‘Lightscape’ porcelain quietness creations of Ruth Gurvich

‘Lightscapes ‘: light and delicate as paper, precise as an origami object, and pure  and clean as freshly fallen snow.

all photos, courtesy of Porzellan Manufaktur Nymphenburg

When the days are heavy and stormy, as last days in New York, my luxury refuge memories is my passion for porcelain.  About a year ago, a very misty morning, while living in Munich, having an invitation to visit the Porzellan Manufacturer Nymphenburg, I drove to Nymphenburg Palace, where springtime I visited often the gardens, to experience the creations of Ruth Grulich.

Porcelain has been made for 1,000 years, traded for 1,000 years. And it has been in Europe for 800 of these.  You can trace a few shards earlier.  These broken fragments of Chinese for gleam provocatively alongside the heavy earthenware pitchers they were found with an no one can work out how they got to this Kentish cemetery, the Urbino hillside. There are scattering of porcelain across medieval Europe in inventories of Jean, doc de Berry, a couple of popes, the will of Piero de’Medici with his ulna copper di porcellana, a cup of porcelain. (Edmund de Waal, The White Road, a pilgrimage of sorts,

….Marco Polo reaches ‘a city called Tinju’.

Here, they make bowls of porcelain, large and small, of incompatible beauty. They are made nowhere else except in this city, and from here they are exported all over the world. In the city itself, they are so plentiful and cheap that for a Venetian groat you might buy their bowls of such beauty that nothing lovelier could be imagined.  These dishes are made of a crumbly earth or clay which is dug as though from a mine and stacked in huge mounds and then left for thirty or forty years exposed to wind, rain, and sun. By this time the earth is so refined that dishes made of it are of an azure tint with a very brilliant scene. You must understand that when a man makes a mound of this earth he does so for his children; the time of maturing is so long that he cannot hope to draw any profit from it himself or to put it to use, but the son who succeeds him will repay the fruit. (Edmund de Waal

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Ruth Gurevich’s models have not created additively; she does a model with paper, she constructs, usually starting with a single sheet of paper.  She cuts, folds, and designs according to a precisely calculated plan.  Like a true architect, Gurvich leaves nothing to chance.  And this is true when it comes to choosing the paper as well; she uses silky soft, absorbent paper made from cotton fibers, like the packing paper used for rolls of film. To fix the models in place, she uses off-the-shelf paper glue.  This creates tensions, kinks, and seams that give the vessel support and structure. (Nymphenburg Manu Factum)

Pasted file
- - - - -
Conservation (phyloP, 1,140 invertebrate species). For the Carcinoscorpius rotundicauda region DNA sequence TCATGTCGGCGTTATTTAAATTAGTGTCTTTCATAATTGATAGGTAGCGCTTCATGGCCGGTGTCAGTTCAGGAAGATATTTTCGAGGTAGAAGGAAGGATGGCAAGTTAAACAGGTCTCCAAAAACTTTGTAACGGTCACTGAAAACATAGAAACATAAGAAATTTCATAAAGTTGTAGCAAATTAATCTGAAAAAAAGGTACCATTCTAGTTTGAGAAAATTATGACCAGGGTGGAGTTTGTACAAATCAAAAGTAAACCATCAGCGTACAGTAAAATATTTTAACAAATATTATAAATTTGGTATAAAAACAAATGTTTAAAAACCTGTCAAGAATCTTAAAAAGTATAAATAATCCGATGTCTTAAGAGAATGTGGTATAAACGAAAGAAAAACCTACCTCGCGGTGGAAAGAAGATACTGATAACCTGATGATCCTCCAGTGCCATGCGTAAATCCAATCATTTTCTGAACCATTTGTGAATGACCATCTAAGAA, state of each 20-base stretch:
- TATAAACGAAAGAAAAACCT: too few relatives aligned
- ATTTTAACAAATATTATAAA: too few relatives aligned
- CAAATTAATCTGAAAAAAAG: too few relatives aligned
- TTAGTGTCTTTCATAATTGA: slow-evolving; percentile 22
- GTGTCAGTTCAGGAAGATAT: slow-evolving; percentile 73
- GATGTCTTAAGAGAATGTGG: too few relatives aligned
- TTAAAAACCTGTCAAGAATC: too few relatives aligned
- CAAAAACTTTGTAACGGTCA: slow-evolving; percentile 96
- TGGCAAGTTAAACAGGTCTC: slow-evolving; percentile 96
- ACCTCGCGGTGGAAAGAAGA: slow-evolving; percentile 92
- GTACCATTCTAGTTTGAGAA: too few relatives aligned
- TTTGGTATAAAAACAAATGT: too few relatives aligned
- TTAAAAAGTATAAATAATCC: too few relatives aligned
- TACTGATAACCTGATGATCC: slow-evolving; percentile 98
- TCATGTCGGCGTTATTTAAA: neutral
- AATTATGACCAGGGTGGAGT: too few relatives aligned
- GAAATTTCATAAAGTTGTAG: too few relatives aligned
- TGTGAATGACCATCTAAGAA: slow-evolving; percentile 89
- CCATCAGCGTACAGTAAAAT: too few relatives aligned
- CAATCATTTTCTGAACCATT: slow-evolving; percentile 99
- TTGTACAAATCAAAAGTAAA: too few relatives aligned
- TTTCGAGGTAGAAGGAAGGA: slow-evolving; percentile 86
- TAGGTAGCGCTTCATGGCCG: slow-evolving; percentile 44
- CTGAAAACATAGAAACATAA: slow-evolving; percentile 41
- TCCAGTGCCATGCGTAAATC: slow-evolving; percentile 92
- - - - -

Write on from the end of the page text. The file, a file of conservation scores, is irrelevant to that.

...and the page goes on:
Ruth Gurvich to the question ‘how do you transform paper into porcelain’,  She says: …‘for the production, we had to take a completely fresh approach.  The idea was always to translate the paper character of the models as accurately as possible, even including to the feels of it, but I also wanted to expose the construction process and structure. The cuts and splices, the kinks and curves, even the measurements I had written in pencil on the model, which provides the idea for the decorative painting.’

Ruth Gurvich originally studied architecture before she turned to painting, and this is reflected in her creations. The major theme of her life’s work is the examination of spatiality and dimension, and the passion to captivate space in delicate porcelain vases.

all photos, courtesy of Porzellan Manufaktur Nymphenburg

‘Porcelain had interested me for a long time, so the idea was to translate the feel and character of the paper models, as accurately as possible, to porcelain,’ the Paris-based Argentine, who is known for her three-dimensional work with paper. A beautiful video, (Ruth Gurvich: An artist with scissors and paper): camera by Frank Becker.

Ruth Gurvich was born in Cordoba, Argentina in 1961. Initially, she studied architecture in her homeland, but in 1979 she switched to art, continuing her studies at the École Nationale Supérieure des Beaux-Arts in Paris from 1987 to 1991. In her designs, Ruth Gurvich aims to show the shapes and structures of everyday things the way they are. Her ‘lightscape teapot 2011’, manufactured by Nymphenburg Porzellan, is part of the Product and Decorative Arts department at Cooper Hewitt, New York.  Ruth Gurvich lives and works in Paris.